wikipedia at
Tue Feb 27 04:00:39 EST 2007

While I personally find Wikepedia pretty handy to have at hand for some
quick research, I think it is going to have a far profounder effect in the
long run.

Speaking as someone who ekes out an incredibly tenuous living writing about
Japanese film, I am very concerned about the bulk of the entries that
paraphrase, and in the worst case downright plagiarise entries from me and
Tom's Midnight Eye Guide or the website without giving due credit, and I
would dare say that there are a number of other writers on this list whose
book sales are probably going to be hit as well.

I am not sure what the legal recompense writers working in specialist fields
have for attacking a behemoth like Wikipedia, but what I can imagine
probably happening is that people will just stop writing reference books in
the dictionary / encyclopedia mould.

The question of whether "History Can Be Open Source" is a really interesting
one - I spent a while trawling around Wikipedia looking for info on the
Arab-Israeli conflict, navigating through the maze of hyperlinks that lead
one through the Six-Day War through the PLO, the PLFLP, the SLA, the
Lebanenese Civil War etc and it is amazing how much individual spin the
writers of each entries put on history. Its blatantly obvious in most cases
whether the contributor lie with Palestine or Israel. The fact that the
contributors and editors are anonymous on this site really bothers me, but
also, what seems like a strength - this ideal of "consensual history", or
"history is written by the first person that takes an hour out of their
evening schedule to write it down" is also quite evidently a major weakness;
there is no cohesiveness to anything. What we have is like the imdb, full of
errors, but potentially rather more dangerous in that while it really
effects no one if the wrong name is given for the dolly grip in Men in Black
2, when historical innaccuracies or matters of opinion get set in stone we
have a rather dangerous situation.

Jasper Sharp

Midnight Eye: The Latest and Best in Japanese Cinema


Available now in bookstores everywhere:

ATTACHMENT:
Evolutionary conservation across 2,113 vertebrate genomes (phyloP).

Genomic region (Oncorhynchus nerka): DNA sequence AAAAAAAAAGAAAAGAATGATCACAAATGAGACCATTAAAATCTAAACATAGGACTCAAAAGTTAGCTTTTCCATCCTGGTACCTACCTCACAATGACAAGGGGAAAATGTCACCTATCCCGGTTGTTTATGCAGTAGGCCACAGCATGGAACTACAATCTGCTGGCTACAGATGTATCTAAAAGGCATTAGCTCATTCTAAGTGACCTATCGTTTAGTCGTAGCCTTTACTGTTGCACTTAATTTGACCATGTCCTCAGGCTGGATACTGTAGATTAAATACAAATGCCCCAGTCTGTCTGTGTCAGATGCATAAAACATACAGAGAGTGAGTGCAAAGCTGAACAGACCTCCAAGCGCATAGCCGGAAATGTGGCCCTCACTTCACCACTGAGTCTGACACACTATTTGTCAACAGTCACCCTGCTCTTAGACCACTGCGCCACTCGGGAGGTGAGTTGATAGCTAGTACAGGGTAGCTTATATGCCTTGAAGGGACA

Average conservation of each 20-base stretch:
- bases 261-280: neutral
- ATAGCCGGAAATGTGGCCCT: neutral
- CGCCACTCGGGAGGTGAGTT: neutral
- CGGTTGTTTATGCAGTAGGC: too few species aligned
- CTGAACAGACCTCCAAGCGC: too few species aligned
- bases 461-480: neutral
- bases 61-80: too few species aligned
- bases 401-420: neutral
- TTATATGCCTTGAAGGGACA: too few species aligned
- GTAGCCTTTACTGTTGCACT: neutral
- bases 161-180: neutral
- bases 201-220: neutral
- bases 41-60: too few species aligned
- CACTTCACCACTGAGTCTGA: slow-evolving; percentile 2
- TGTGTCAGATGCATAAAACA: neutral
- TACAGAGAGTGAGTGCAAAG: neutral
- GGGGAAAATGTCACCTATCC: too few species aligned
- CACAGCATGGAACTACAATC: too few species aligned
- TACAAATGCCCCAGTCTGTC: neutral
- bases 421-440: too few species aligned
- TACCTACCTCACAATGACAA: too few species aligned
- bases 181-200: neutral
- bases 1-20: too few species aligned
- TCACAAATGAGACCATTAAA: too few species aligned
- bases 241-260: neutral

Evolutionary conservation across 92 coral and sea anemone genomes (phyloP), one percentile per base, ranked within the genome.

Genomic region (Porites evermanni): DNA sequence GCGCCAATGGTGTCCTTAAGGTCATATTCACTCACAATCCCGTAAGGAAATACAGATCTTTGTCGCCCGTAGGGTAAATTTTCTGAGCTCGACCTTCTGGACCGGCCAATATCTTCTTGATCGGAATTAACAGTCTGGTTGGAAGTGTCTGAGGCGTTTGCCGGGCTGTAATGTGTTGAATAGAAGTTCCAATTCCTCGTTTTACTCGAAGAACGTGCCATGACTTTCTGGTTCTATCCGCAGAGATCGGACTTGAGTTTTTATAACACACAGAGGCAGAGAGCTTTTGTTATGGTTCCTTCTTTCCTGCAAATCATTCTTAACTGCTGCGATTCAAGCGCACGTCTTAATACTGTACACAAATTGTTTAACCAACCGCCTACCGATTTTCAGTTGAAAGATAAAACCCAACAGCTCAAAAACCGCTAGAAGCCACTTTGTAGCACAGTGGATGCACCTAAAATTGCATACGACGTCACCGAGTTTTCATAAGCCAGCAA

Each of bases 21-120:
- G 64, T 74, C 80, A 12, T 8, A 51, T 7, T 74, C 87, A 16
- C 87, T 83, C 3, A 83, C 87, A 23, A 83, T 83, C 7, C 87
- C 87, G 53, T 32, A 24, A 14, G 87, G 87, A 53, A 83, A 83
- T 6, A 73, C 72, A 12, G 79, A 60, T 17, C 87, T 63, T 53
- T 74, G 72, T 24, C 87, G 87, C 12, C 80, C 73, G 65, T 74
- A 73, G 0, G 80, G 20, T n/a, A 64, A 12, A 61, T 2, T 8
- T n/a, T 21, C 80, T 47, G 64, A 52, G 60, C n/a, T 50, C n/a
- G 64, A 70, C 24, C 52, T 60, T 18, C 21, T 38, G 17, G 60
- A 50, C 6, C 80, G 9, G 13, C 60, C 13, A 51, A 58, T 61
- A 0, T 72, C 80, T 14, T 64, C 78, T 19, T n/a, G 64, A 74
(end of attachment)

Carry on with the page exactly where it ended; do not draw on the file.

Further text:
The Midnight Eye Guide to New Japanese Film (Stone Bridge Press)
by Tom Mes and Jasper Sharp
"Easily one of the most important books on Japanese cinema ever released in
- Newtype USA

--------- Original Message --------
From: KineJapan at
To: KineJapan at <KineJapan at>
Subject: wikipedia
Date: 26/02/07 17:33

> Dear Anne and Joe
> This article was posted on H-1960s a while ago and I thought
> it was interesting:
> &quot;Can History be Open Source? Wikipedia and the Future of the
> Past&quot;
> Roy Rosenzweig
> This article was originally published in The Journal of
> American History
> Volume 93, Number 1 (June, 2006): 117-46.
> Also available online at:
> One of the things that it shows is that if you are writing
> on a topic that other people have opinions about, it can be
> frustrating to keep the entry the way you think it should
> be. Wikipedia has a tendency to veer towards popular forms
> of history, intersted in accumulating facts.
> As for Anne's wish to make the Japan entries more
> contemporary, I couldn't agree more. But at the same time
> point out that not everyone is living in
> that &quot;contemporary.&quot; If editing starts to involve a back and
> forth between two versions, it can be helpful to have a few
> people working on it to keep one version in place. This
> might not be the situation with Japan entries, in which case
> you can edit the entries in whichever way you see fit.
> As for Joe's comment, I was intersted in his proposal to
> have smaller wikis for certain subjects. I wasn't sure why
> this should be the case. Do you mean wikis with limited
> access so that only relative experts can contribute? If not,
> I would think the wikipedia architecture (barring the
> language issues) provides a pretty good space - any number
> of subcultures can exist on it.
> Take care
> Justin Jesty

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